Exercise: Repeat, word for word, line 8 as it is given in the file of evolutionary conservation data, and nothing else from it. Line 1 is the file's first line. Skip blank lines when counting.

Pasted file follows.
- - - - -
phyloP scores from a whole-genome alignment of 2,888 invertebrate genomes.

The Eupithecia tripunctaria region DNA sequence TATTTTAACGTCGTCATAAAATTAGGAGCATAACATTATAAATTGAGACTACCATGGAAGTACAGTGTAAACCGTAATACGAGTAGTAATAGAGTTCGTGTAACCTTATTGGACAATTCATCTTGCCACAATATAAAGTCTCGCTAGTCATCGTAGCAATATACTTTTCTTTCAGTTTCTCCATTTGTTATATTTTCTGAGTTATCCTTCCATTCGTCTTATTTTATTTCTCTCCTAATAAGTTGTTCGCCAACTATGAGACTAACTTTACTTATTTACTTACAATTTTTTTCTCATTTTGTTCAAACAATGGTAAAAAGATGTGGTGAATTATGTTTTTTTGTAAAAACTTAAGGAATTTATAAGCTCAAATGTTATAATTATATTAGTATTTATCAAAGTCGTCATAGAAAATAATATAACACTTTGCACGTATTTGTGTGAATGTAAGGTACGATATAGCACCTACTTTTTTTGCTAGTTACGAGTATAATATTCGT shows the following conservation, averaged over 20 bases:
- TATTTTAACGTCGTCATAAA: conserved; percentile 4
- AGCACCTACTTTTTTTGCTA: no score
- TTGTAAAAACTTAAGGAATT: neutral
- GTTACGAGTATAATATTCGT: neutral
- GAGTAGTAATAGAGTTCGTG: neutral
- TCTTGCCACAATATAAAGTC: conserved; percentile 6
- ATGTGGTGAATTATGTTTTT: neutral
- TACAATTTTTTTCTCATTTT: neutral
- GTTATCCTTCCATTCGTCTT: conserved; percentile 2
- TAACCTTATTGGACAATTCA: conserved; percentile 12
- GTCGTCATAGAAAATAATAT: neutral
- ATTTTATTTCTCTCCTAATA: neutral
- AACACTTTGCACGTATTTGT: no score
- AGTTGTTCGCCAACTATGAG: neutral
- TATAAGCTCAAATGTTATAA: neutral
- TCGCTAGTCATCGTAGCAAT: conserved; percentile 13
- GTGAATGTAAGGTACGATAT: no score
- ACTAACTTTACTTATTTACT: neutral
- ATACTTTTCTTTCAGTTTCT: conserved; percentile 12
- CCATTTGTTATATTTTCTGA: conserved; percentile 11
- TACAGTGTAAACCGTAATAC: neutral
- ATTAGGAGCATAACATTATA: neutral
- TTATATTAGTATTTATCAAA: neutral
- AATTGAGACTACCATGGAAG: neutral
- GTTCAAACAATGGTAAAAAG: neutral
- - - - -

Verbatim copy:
- TCTTGCCACAATATAAAGTC: conserved; percentile 6